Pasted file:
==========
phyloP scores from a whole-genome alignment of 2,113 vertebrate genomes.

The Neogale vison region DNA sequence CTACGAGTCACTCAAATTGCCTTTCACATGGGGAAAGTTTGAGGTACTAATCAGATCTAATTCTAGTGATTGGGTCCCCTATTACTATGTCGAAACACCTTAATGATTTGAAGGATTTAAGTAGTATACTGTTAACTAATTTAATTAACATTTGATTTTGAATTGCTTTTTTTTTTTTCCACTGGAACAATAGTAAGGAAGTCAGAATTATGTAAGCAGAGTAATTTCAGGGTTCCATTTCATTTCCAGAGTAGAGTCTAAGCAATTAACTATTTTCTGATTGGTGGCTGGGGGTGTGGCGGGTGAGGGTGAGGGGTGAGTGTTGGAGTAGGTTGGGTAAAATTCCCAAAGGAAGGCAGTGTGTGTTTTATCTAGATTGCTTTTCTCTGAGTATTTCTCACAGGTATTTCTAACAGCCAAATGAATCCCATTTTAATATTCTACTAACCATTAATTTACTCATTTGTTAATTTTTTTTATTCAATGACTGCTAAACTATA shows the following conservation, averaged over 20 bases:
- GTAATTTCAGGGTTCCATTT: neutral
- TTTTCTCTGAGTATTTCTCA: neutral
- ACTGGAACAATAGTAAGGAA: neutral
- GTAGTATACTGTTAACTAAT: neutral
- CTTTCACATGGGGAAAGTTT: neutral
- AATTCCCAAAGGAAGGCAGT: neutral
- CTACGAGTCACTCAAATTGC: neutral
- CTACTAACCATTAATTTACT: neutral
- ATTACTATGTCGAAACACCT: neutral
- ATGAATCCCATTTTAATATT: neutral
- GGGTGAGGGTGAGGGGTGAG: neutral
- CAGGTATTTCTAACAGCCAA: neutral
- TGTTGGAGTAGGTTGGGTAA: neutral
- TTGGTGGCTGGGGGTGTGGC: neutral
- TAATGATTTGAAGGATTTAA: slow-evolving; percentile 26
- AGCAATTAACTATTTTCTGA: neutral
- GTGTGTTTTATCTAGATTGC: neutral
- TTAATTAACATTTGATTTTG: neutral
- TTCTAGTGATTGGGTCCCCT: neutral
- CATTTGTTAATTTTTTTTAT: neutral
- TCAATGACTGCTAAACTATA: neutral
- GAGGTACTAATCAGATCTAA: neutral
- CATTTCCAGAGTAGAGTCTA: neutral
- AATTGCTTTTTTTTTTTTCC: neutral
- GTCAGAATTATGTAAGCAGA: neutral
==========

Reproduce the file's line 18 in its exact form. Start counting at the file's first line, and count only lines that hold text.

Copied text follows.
- AGCAATTAACTATTTTCTGA: neutral